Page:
Camille Hoffman, Ever Upward, Ever Afloat, 2018. Excelsior erosion control blanket; hurricane tarp; Ninja Turtles kickboard; Dollar Tree scenic landscape and golf course calendars; camouflage party napkins; tiki party decorations; Destiny inspirational poster; Lysol Clean & Fresh package; Jonah & the Whale Watchtower brochure; Planet Earth beach ball; Hudson River freight ship print-out; Thanksgiving, Tropical Paradise, Frozen, Moana, Super Bowl Sunday, Dora the Explorer, Jake the Pirate, and Finding Nemo plastic holiday tablecloths; dolphin high-pile blanket, Pioneer Supermarket, Western Beef Supermarket, Home Depot, We Care We Recycle, Thank You Thank You bodega bags, Chinatown/Ghana Must Go plastic bags; aquarium liner; stretcher bars; oil and acrylic paint on plaster, wire and wood.
Camille Hoffman’s Ever Upward, Ever Afloat is presented on the occasion of Queens International 2018: Volumes. The mixed-media collage and painting installation remains on view as part of Queens Museum’s series of contemporary works mounted in relation to the Relief Map of New York City’s Water System. A Works Progress Administration project commissioned for the 1939-40 World’s Fair, the Relief Map remains a symbol of the Fair’s optimistic focus on the future with the promise of new technology, infrastructure, and innovation. An incredible engineering feat at the time, the massive system of aqueducts it depicts still brings fresh water from the Catskills to the ever-growing metropolis of New York City; however its mechanisms remain largely unregistered in our daily consciousness.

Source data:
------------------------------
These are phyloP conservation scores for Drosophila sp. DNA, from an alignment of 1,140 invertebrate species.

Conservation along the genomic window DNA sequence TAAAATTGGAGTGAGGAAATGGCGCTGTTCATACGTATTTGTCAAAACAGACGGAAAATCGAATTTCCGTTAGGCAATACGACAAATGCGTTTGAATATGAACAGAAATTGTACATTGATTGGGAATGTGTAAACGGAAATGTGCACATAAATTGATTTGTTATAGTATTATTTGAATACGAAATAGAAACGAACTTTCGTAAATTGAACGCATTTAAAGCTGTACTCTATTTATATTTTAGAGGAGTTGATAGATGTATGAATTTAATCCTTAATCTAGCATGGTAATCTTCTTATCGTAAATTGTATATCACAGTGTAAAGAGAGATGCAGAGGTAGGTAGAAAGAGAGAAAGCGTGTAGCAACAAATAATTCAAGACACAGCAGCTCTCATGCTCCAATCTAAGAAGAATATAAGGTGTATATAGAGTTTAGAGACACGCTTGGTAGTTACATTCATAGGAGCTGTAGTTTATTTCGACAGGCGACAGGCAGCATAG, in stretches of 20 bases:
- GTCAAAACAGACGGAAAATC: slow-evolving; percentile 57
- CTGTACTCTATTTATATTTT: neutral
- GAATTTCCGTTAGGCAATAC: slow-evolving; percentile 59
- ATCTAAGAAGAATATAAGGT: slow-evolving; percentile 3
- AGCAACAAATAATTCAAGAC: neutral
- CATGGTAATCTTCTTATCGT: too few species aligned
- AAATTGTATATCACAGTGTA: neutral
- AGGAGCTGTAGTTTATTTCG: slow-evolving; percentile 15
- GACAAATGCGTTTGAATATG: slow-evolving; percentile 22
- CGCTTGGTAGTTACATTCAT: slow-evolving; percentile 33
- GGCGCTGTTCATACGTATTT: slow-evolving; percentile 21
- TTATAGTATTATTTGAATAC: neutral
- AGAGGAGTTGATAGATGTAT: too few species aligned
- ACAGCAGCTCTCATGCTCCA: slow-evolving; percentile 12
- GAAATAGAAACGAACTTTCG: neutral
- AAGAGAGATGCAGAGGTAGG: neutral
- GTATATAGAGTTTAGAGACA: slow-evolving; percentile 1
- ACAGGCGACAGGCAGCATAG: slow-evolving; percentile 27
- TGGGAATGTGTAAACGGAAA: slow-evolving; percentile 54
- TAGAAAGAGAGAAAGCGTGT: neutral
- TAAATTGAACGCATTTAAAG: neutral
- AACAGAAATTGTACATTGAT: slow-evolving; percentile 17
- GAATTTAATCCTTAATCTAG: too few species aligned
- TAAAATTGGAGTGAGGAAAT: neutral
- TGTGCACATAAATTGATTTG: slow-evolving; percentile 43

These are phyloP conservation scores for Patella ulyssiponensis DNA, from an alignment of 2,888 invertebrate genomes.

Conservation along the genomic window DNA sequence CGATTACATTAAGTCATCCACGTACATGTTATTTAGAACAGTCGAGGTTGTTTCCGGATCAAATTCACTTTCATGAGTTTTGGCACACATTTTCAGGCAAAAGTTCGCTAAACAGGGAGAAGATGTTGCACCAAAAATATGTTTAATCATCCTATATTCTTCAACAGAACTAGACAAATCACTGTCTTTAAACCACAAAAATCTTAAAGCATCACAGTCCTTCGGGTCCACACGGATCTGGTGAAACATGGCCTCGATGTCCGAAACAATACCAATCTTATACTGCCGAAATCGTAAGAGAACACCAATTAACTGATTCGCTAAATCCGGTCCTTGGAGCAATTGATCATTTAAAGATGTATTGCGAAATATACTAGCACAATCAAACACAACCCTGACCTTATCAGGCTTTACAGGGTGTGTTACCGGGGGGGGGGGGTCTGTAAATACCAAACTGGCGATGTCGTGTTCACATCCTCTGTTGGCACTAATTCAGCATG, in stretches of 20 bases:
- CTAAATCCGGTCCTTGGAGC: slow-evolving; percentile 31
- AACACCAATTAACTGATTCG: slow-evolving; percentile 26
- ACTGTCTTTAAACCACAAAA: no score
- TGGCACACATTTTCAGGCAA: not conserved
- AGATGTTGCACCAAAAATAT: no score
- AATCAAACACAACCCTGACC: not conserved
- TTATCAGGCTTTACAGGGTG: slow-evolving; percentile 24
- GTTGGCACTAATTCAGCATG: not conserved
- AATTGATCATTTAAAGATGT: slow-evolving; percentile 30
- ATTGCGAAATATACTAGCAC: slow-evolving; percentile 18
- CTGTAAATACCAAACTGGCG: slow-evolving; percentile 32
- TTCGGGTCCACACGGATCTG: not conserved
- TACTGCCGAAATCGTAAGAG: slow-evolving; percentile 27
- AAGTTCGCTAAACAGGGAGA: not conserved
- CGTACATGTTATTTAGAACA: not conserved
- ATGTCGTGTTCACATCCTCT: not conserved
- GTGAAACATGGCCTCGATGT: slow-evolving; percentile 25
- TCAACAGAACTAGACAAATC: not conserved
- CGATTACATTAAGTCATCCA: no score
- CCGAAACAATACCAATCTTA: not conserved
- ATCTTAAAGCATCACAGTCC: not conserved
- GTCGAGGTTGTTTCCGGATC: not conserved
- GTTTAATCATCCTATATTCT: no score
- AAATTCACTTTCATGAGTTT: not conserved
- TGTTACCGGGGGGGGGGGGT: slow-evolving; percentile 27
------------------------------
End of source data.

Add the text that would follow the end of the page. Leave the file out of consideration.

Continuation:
Hoffman’s immersive gallery-sized landscape surrounds the relief model, and references New York’s official state motto, “Excelsior,” a Latin term meaning “ever upward”. She also prominently features a wood fiber material known as “excelsior” throughout the installation. Commonly used to prevent erosion, in Hoffman’s application it is juxtaposed with synthetic, mass-produced items such as plastic tablecloths and calendars that are printed with idealized depictions of nature. From these materials, she renders a subversive iteration of the New York State seal replacing European symbols in the center crest with references to her own Filipino heritage, indigenous sovereignty and land stewardship, foregrounded by a portrait of her Ramapough Lenape friend, Two Clouds. In a process of altering and reclaiming through collage and paint, Hoffman encourages a reflection on the discrepancies between the motto–connoting unfaltering progress–and the impact of the development of advanced manmade systems on the environment.
(Courtesy of the artist. Photo by Hai Zhang.)